Afghanistan’s female football players are reportedly fearing for their lives following the Taliban takeover in the country.
The Taliban regained control of Afghanistan on Sunday after capturing the capital city Kabul. The group previously had control of the country from 1996 until 2001, and imposed its own strict version of Sharia, or Islamic law, which severely restricted the freedoms of women.
As a result, members of Afghanistan's national women’s football team, formed in 2007, are fearing for their lives. AP spoke to former captain Khalida Popal about the situation her teammates were in.
"I have been encouraging to take down social media channels, take down photos, escape and hide themselves," she said. "That breaks my heart because of all these years we have worked to raise the visibility of women and now I’m telling my women in Afghanistan to shut up and disappear. Their lives are in danger."
Popal added: "We would not have created enemies. They are crying. They are just crying... they are sad. They are just like desperate. They have so many questions. What is happening to them isn’t fair.
"They are hiding away. Most of them left their houses to go to relatives and hide because their neighbors know they are players. They are sitting, they are afraid. The Taliban is all over. They are going around creating fear."
When was Afghanistan’s women’s football team created?
The team, who trained inside a NATO base in Kabul for their own safety, was formed in 2007 by the Afghanistan National Olympic Committee. They played their first international match in December 2010 against Nepal, earning their first official international victory with a 2-0 result over Qatar in 2012.
As of June, Afghanistan were ranked 152nd in the world by FIFA, but reached a record-high of 108th in December 2013.
Popal played for the team from 2007 to 2011, before hanging up her boots to coordinate the team as a director at the Afghanistan Football Association. She was forced to flee Afghanistan in 2011 after receiving numerous death threats. Popal first left the country in 1996 when the Taliban took control of Kabul, and had returned once the regime was over.
Afghanistan’s female footballer players were subject to sexual abuse by Afghan Football Federation (AFF) officials from 2013 to 2018, as first published in The Guardian in November 2018.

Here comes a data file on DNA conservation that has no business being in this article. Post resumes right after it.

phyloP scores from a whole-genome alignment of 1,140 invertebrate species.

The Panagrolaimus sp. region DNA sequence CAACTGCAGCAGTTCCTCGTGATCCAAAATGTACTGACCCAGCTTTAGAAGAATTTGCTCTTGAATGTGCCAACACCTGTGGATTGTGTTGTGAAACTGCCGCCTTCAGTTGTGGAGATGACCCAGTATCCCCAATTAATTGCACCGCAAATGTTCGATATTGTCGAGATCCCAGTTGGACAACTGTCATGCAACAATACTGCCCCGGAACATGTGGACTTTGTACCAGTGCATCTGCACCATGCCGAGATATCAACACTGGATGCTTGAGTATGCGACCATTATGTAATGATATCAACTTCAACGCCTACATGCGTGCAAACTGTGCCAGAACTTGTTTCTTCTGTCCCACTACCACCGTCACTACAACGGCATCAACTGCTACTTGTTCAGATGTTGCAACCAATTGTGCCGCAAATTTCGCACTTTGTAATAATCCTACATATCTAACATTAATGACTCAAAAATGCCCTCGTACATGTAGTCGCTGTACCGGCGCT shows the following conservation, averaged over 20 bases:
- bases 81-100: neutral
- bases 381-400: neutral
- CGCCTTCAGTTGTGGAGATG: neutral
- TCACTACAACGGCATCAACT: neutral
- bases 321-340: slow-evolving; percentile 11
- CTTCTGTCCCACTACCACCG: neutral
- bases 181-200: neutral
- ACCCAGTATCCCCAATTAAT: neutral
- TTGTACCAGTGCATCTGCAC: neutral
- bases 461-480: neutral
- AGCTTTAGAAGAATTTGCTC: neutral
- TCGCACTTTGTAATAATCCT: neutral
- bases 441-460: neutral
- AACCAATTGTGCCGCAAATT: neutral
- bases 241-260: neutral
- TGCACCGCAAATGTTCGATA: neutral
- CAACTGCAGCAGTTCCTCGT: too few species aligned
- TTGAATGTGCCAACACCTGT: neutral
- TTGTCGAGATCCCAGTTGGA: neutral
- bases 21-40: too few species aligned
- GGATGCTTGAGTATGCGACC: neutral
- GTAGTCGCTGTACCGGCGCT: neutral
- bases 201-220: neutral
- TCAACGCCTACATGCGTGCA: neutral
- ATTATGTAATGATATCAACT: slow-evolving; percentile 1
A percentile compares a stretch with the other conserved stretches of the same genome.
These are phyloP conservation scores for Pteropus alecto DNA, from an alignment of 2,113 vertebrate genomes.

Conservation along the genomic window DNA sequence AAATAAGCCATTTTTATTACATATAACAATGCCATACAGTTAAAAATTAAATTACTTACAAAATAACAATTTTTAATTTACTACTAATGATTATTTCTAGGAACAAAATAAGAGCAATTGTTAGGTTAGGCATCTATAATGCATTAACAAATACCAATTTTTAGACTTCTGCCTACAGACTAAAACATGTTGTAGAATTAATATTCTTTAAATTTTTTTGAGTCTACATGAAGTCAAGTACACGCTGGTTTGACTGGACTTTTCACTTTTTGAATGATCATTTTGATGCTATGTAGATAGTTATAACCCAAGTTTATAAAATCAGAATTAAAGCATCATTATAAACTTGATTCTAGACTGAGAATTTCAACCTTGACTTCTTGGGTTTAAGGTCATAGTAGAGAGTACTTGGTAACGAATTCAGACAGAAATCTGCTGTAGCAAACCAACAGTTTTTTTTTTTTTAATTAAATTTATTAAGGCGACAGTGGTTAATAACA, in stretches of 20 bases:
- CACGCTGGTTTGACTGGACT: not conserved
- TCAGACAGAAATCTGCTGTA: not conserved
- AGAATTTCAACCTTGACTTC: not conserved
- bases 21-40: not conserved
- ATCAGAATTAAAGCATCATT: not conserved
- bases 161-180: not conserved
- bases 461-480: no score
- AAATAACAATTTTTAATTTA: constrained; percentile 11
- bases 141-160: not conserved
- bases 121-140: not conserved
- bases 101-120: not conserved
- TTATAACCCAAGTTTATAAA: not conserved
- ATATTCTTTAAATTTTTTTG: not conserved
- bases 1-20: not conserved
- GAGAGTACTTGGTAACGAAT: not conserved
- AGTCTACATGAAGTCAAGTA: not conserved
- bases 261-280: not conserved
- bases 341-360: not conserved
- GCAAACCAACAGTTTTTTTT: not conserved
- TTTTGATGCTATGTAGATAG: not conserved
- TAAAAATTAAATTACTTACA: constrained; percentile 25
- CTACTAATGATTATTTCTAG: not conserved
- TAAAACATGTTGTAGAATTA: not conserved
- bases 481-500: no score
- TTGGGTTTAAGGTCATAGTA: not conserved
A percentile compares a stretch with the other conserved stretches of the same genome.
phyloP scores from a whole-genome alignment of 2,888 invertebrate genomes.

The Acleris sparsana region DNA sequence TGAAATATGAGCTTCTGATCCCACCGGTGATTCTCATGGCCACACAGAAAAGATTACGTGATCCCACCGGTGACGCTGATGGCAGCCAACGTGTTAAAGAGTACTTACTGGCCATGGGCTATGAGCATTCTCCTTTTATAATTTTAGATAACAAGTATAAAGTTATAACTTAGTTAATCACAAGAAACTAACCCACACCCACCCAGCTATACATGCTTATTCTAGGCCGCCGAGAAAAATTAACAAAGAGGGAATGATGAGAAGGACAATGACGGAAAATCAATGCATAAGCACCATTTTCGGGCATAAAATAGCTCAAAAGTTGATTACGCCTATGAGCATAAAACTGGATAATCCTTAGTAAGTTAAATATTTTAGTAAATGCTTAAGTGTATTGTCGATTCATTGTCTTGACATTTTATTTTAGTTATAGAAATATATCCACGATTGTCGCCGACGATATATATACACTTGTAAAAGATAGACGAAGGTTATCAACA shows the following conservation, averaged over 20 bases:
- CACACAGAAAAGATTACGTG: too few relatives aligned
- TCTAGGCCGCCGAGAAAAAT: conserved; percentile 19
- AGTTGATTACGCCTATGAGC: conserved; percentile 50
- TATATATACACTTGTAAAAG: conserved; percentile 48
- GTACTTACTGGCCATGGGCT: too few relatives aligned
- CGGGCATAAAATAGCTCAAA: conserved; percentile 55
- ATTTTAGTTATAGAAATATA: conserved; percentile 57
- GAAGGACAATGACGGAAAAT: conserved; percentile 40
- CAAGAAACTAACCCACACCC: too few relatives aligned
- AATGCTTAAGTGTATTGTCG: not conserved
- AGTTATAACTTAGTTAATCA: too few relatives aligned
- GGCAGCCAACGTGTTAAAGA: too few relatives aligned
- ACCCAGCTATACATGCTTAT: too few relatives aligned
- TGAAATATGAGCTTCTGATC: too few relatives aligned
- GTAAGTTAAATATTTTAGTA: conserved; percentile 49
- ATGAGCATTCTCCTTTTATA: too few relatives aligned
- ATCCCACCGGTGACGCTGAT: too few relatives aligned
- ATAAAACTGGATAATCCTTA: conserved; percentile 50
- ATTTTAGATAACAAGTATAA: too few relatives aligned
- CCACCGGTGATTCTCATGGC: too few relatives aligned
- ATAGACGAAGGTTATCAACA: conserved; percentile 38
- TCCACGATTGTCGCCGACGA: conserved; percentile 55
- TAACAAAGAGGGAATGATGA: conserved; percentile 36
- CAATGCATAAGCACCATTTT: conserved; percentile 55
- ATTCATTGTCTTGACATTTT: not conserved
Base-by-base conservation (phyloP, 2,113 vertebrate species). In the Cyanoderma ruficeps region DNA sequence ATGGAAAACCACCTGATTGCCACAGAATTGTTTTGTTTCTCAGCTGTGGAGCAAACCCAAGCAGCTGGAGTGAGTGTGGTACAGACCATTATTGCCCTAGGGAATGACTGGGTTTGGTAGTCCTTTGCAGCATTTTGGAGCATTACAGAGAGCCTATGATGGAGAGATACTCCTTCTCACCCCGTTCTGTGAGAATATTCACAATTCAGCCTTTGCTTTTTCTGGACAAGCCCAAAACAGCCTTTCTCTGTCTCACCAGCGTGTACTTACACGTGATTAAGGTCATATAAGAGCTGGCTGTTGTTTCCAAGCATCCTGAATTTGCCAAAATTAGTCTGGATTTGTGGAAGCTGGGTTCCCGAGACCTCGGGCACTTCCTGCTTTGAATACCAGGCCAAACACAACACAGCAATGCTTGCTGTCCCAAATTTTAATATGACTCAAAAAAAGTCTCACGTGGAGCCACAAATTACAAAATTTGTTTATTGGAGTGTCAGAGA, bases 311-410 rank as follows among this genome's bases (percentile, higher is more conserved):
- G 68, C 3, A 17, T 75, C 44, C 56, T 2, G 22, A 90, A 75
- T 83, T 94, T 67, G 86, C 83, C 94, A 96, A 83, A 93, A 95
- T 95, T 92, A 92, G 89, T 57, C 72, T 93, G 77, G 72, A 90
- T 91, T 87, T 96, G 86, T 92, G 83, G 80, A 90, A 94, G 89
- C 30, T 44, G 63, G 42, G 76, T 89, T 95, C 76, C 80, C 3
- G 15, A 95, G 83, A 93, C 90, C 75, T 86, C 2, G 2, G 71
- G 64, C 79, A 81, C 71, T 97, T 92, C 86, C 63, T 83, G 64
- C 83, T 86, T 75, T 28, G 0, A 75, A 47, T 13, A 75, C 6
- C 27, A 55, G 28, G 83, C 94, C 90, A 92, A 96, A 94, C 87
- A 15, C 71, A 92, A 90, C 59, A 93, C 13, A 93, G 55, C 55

AFF President Keramuddin Karim was banned for life from football by FIFA as a result of the allegations in June 2019.
What does the Taliban takeover mean for women’s sport in Afghanistan?
The Taliban’s return to power is likely to be devastating for women’s sport in Afghanistan. The group views women playing sport as un-Islamic.
According to reports, women in areas controlled by the Taliban are already having their freedoms curtailed. They have been told not to return to their jobs, and only to leave home if wearing an all-covering burqa and accompanied by a male guardian.
Social media users have expressed concerns for female athletes in Afghanistan. One tweet by ESPN journalist Annesha Ghosh about the country’s women’s cricket team has gone viral.
The post featured a picture of the team smiling and holding hands in a circle, with the caption: "In November the Afghanistan Cricket Board pledged to award central contracts to 25 female cricketers. A skills-and-fitness camp was organised in Kabul; a women's national team was to be formed."
Afghanistan was also set to be represented by a female athlete at the Paralympic Games for the first time next week, but Zakia Khudadadi is now unable to travel to Tokyo. Airports in Afghanistan are currently closed, making a journey to Japan impossible.
Khudadadi was due to compete in the Para-taekwondo contest at Tokyo 2020, alongside compatriot Hossain Rasouli. The 23-year-old had been awarded a wildcard in the K44 classification after taekwondo was given a spot on the Paralympic programme for the first time.News Now - Sport News